Edited by Mikhail Iossel and Jeff Parker
Rasskazy is a collection of excerpts and short stories set throughout Russia, and provides a more positive depiction of Moscow than last week’s Moscow Noir. This is completely different from other selections I’ve read from Russia, and much of it has a level of humor not always associated with Russian writing.
The “New Russia” is evident everywhere, as there isn’t many references to the old Cold War struggles of poverty, crime, and brutality. They may make a brief appearance, but it certainly isn’t a theme. These appear to be younger writers, creating a new and lighter style. In They Talk, an eavesdropper hears the secrets and silliness in other people’s conversations: “…and until the dog kicks the bucket, you’re not moving it from that apartment.” Or, “…when he loved me, I wasn’t jealous, and when he didn’t love me-I was. I’d start calling, aggravating both myself and him, until one time an ambulance came for me.” The little fragments of conversation are both poignant and funny. They could be heard anywhere, and that re-emphasizes the theme a “new Russia”.
Another story, A Potential Customer, reveals what a young man gets out of his visit to an old friend: “I must tell others of my life, in order to see my reflection in their pupils.” As he visits Moscow after an absence, he’s waiting for his reappearance to be significant. He goes out and stands in the square. “I was prepared to be noticed, my plans had allowed for it as an integral part of my vacation, but Moscow sailed past….the depressing suspicion crept in that this time, as if out of spite, everything would be just as it had been a thousand times before….My native city would not recognize me.”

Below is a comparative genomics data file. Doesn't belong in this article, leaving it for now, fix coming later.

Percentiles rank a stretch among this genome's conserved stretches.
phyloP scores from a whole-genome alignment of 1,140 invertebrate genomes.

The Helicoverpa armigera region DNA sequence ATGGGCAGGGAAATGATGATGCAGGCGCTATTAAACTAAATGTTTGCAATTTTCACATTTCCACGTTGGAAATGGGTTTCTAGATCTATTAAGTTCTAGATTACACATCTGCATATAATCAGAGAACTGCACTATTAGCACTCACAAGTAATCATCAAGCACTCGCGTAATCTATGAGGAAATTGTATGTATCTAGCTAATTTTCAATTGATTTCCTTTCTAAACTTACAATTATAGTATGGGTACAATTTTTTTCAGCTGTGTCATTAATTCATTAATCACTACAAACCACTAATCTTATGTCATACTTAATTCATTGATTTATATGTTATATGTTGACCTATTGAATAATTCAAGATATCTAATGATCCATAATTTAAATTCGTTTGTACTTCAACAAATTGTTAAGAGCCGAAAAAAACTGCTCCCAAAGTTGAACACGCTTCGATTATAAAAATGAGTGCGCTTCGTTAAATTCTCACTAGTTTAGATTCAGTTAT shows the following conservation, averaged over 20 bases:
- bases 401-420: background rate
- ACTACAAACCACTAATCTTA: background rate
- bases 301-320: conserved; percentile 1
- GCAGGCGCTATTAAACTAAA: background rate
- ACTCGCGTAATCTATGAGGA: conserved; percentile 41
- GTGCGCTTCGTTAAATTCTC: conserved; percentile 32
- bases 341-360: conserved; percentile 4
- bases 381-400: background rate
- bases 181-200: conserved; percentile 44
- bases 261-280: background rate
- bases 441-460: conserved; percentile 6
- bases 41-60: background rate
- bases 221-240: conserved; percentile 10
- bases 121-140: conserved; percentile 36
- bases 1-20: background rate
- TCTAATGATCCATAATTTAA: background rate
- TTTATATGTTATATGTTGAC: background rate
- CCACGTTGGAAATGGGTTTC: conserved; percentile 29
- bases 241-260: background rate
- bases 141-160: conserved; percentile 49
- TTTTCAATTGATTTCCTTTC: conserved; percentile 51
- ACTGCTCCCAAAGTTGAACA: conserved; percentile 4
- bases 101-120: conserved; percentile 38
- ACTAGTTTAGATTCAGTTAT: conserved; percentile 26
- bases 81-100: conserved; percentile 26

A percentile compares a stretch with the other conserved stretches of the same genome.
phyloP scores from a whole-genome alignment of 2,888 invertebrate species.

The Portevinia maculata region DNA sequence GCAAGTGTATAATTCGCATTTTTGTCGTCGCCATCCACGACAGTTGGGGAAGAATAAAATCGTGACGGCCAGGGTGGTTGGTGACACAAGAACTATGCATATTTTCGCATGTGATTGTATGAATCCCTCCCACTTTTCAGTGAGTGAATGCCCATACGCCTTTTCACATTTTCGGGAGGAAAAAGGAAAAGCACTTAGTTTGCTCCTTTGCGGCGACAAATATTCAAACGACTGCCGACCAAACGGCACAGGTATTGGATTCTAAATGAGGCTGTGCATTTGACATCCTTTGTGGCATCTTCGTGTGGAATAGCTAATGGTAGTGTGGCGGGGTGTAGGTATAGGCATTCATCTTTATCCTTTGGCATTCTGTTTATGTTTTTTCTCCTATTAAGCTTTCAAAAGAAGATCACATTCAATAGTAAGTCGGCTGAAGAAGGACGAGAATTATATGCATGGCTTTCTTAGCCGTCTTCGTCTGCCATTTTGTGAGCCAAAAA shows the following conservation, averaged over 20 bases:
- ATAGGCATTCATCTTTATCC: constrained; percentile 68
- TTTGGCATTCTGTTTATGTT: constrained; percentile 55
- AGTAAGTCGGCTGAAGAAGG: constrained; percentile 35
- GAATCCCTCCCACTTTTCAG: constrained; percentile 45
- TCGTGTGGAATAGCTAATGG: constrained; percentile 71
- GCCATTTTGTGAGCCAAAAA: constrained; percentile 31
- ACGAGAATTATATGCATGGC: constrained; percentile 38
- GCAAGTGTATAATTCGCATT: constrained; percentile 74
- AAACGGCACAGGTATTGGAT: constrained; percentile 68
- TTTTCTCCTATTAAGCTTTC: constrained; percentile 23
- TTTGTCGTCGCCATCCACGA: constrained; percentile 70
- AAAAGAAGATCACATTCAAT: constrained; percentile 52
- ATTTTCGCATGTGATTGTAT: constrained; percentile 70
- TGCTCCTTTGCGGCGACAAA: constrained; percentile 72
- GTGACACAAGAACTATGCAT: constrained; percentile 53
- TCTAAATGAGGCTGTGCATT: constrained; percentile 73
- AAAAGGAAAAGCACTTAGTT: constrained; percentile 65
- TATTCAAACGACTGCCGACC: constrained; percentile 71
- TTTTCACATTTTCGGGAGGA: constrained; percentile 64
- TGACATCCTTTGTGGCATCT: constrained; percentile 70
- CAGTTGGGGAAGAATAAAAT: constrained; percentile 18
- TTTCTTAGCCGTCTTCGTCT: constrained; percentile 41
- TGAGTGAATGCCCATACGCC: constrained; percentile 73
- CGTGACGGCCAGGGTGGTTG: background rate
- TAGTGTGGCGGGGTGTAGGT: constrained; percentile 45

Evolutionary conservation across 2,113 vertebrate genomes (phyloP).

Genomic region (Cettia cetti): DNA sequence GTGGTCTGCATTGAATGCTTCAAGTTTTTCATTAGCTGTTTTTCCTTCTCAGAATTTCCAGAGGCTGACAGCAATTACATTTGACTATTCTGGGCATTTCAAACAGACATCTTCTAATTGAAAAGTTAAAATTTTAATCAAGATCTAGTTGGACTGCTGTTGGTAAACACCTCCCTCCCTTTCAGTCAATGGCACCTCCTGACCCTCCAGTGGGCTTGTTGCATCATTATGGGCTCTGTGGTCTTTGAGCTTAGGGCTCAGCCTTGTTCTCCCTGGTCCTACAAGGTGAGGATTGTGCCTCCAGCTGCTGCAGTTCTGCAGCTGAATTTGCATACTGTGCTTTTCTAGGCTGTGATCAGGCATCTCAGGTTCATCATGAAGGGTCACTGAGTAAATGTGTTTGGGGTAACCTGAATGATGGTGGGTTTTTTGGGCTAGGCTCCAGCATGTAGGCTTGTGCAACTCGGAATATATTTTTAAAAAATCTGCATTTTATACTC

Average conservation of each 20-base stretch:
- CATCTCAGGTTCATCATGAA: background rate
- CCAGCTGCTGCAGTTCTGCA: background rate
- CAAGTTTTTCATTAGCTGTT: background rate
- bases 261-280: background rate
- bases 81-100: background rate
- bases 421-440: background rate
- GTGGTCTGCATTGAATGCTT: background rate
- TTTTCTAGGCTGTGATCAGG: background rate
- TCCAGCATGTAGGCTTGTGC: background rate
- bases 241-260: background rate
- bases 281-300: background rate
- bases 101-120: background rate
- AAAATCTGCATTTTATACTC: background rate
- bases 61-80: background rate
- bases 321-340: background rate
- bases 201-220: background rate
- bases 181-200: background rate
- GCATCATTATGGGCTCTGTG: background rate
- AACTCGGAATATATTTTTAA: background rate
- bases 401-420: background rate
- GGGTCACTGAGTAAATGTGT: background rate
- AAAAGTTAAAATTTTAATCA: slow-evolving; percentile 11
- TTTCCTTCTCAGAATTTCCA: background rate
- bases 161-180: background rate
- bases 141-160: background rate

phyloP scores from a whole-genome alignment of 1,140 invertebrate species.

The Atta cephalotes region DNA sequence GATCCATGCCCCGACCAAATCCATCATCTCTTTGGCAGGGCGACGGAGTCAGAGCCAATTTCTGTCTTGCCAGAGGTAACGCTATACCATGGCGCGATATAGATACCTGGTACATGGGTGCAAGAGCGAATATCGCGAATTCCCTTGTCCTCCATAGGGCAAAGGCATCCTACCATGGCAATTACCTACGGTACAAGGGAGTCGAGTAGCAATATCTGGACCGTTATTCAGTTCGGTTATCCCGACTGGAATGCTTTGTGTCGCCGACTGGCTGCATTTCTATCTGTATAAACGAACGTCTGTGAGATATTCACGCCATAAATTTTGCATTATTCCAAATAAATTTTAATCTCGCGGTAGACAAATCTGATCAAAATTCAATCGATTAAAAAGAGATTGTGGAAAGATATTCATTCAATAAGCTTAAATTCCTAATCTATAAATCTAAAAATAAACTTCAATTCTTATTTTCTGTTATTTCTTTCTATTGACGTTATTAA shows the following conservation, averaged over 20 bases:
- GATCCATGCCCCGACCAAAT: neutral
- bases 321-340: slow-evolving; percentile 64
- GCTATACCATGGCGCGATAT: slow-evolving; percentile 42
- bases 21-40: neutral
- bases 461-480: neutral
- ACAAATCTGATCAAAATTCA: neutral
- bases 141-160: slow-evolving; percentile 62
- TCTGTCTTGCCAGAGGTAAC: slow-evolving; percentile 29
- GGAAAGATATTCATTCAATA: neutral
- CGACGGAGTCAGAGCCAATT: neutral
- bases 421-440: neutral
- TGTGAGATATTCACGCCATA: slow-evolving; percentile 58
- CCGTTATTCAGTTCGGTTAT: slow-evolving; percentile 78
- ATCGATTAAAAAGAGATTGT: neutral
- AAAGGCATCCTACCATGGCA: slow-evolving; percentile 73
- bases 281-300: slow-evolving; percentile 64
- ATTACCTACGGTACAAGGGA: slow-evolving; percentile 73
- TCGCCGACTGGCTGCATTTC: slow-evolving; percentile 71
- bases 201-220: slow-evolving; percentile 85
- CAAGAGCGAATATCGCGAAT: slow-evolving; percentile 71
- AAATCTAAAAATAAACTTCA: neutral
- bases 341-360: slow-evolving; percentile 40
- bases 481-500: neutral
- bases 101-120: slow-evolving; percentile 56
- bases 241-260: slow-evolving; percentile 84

Or the lonely blogger, in Have Mercy, Your Majesty Fish, who finds a mysterious commenter is the only one of many who understands her posts. His cryptic responses leave her hanging…
My favorite of the collection is Bregovich’s Sixth Journey, by Oleg Zobern, about a professor who travels out of Moscow for some quiet space to work on papers. His drunken neighbor keeps a starving dog in the frozen yard. “One time I thought I saw barbed wire strung around his doghouse, with little guard towers standing around it. That would make the space between the house and the shed, where Ivan Denisovich’s doghouse sits, into a little one-dog prison camp.” The narrator feeds the dog, plays his music too loud, and tries to understand the Russian literature he assigns his students. “I find it hard to study this stuff because it’s so close to me; it’s where I live, in a way. The further back you go in the century, the simpler it is, everything’s in its place….I divide the writers into the living and the dead and begin with the dead…The dead: they’re like family to me already.” In the end, the dog named after Solzhenitsyn’s famous prisoner is released to roam free. An action that becomes symbolic of the Russian people in this new time as a whole.
The collection is huge, and would make a great selection for course adoption in a Russian history class.
Special thanks to Deborah Jayne of Tin House Books for this review copy.
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